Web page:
The devastating earthquake that struck the Indian Ocean probably caused some islands to move by several metres.
The massive thrust of the tectonic plates may have heaved the Indian Ocean floor towards Indonesia by about 15m (50ft), seismologists think.
The movement is likely to have altered the geography of islands like Sumatra.
The force of the earthquake was probably also so great that it made the Earth wobble on its axis and cut our day length by fractions of a second.
The earthquake follows more than a century and a half of growing pressure between the Indian tectonic plate and the Burma microplate, upon which Sumatra, Nicobar and the Andaman Islands sit.
"In terms of the specific position of Sumatra, it will have moved," Bill McGuire, a geophysicist at University College London, UK, told the News@Nature website. "Things have shifted literally within minutes."
It is not only likely that these islands have shifted geographically, they may also be higher or lower than before, Professor McGuire believes.
Since the Burma microplate shot upwards during the quake, the Andaman and Nicobar Islands are likely to have been elevated. Slightly further from the fault itself, water levels indicate that the Indonesian city of Banda Aceh has sunk.
A team from the Southern California Earthquake Hazards Assessment Project (SCEHA) plans to visit the area to examine the changes with the help of the global positioning survey.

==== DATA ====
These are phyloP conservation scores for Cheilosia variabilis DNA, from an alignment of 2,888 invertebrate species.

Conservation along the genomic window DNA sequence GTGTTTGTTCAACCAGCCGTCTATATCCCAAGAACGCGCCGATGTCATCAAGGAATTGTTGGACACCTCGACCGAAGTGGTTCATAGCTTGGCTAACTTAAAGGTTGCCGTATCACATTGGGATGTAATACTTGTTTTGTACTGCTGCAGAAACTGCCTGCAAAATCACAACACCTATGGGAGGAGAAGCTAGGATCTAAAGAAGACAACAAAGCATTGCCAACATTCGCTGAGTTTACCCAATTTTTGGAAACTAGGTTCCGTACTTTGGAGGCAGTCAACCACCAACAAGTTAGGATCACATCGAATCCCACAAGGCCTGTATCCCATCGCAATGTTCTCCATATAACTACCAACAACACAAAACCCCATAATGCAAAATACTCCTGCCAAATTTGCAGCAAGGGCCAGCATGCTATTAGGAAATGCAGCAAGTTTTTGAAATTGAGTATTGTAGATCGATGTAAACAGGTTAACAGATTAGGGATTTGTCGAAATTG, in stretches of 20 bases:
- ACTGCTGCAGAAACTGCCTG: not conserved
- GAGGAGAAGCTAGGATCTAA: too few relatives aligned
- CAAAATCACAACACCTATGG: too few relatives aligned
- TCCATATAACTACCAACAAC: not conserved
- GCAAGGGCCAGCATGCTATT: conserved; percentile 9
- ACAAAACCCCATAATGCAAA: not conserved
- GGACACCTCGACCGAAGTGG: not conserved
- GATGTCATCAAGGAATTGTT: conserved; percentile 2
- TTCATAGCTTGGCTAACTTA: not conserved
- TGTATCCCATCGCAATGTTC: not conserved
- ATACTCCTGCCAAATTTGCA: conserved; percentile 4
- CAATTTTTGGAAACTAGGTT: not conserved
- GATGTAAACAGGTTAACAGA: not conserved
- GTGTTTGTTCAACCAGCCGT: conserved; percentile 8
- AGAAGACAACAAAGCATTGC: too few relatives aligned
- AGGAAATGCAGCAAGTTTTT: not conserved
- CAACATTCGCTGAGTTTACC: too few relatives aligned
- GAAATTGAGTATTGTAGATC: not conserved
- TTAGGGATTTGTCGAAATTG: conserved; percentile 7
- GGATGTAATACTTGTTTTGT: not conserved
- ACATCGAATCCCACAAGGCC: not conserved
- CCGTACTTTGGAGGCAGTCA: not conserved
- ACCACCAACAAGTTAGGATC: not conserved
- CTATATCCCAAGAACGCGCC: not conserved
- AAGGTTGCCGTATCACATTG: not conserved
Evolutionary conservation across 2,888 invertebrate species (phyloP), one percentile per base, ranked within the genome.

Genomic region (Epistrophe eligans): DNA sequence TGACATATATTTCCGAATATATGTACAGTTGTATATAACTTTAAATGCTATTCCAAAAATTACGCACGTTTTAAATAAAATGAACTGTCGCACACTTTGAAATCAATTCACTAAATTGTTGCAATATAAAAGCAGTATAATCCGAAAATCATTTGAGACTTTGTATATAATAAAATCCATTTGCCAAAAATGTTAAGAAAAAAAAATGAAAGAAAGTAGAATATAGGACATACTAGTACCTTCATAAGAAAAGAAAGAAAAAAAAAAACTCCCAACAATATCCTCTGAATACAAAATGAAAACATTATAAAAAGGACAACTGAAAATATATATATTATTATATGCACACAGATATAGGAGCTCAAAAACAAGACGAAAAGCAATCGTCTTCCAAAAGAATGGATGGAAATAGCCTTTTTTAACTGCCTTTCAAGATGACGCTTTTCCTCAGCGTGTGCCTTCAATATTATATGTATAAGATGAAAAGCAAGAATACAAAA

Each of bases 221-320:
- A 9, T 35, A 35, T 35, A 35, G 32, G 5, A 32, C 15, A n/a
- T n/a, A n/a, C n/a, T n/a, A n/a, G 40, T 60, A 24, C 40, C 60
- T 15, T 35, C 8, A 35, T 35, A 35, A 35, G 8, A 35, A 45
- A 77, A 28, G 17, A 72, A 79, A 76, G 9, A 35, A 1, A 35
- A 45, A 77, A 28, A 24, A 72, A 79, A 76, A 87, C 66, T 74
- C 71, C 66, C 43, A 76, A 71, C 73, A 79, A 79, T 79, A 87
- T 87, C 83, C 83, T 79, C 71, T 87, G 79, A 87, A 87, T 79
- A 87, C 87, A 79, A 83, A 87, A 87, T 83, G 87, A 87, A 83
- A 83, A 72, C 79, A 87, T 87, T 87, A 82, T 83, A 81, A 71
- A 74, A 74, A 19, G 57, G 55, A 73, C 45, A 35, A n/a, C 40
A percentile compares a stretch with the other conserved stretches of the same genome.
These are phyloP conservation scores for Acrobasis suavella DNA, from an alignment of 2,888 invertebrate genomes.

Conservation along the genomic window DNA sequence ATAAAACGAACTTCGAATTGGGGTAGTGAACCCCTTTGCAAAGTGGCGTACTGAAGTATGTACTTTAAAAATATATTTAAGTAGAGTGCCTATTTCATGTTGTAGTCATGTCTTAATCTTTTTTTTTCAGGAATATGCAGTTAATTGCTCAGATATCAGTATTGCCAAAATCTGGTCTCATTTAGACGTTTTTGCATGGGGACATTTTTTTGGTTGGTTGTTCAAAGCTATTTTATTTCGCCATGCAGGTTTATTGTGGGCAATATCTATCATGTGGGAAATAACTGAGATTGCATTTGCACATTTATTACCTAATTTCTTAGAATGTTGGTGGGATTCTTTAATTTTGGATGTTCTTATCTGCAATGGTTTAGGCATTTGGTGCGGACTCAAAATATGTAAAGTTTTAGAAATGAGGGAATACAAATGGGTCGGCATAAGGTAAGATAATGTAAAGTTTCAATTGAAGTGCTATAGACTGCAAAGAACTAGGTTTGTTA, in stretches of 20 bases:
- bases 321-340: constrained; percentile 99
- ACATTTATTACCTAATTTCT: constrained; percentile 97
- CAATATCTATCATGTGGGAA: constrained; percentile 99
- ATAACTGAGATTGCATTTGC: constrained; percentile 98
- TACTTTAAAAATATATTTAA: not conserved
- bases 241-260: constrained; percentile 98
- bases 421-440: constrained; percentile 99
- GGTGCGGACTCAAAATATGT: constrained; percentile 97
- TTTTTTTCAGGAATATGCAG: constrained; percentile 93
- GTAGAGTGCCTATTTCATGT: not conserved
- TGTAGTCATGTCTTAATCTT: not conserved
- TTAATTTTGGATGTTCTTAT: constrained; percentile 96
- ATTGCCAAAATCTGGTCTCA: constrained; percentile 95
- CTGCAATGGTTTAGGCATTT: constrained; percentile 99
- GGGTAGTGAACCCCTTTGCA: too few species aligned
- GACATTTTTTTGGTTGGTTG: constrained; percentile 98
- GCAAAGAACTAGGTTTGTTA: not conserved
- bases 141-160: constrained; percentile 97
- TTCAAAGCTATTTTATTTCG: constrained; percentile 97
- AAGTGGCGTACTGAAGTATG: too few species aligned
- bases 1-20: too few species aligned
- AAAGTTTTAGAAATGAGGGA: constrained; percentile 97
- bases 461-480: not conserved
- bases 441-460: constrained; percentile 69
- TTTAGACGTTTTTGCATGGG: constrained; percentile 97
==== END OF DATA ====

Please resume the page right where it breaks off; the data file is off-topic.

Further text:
"The work will take weeks or months to complete," said Dr Kenneth Hudnut of SCEHA.
According to US scientists, the deadly earthquake was forceful enough to accelerate the Earth's rotation, and may have made the planet wobble on its axis.
Richard Gross, a geophysicist with the US space agency's Jet Propulsion Laboratory in California, believes a shift of mass toward the Earth's centre during the quake caused the planet to spin three microseconds faster and tilt about 2.5cm (one inch) on its axis.
The Earth's poles travel a circular path that normally varies by about 10m (33ft), so an added wobble this scale is unlikely to cause long-term effects.
"That continual motion is just used to changing," Dr Gross said. "The rotation is not actually that precise. The Earth does slow down and change its rate of rotation."
Scientists have long theorised that changes on the Earth's surface such as tide and groundwater shifts and weather could affect its spin, but they have not had the measurements to prove it.
"Even for a very large event, the effect is very small," said seismologist Hiroo Kanamori, from the California Institute of Technology. "It is very difficult to change the rotation rate substantially."
But images from space have already begun to reveal the exact nature of the changes wrought on the region.
In Indonesia and Thailand, whole sections of the coastline have been drastically altered, according to German satellite imaging specialists.
"In many areas where the tsunami had a lot of energy or was moving laterally to the shoreline, it has washed away beaches and rock, leaving underground material exposed to the sea and air," said Dr Stefan Voigt of the German Aerospace Center (DLR).
"We saw some islands and coral reefs washed away or drastically changed," he told the BBC News website.
In Indonesia, the tsunami created temporary lakes and wetlands, which have probably made some areas impassable to survivors and aid workers.
"In some places, where the topography was not very steep, the water travelled several kilometres inland," said Dr Voigt.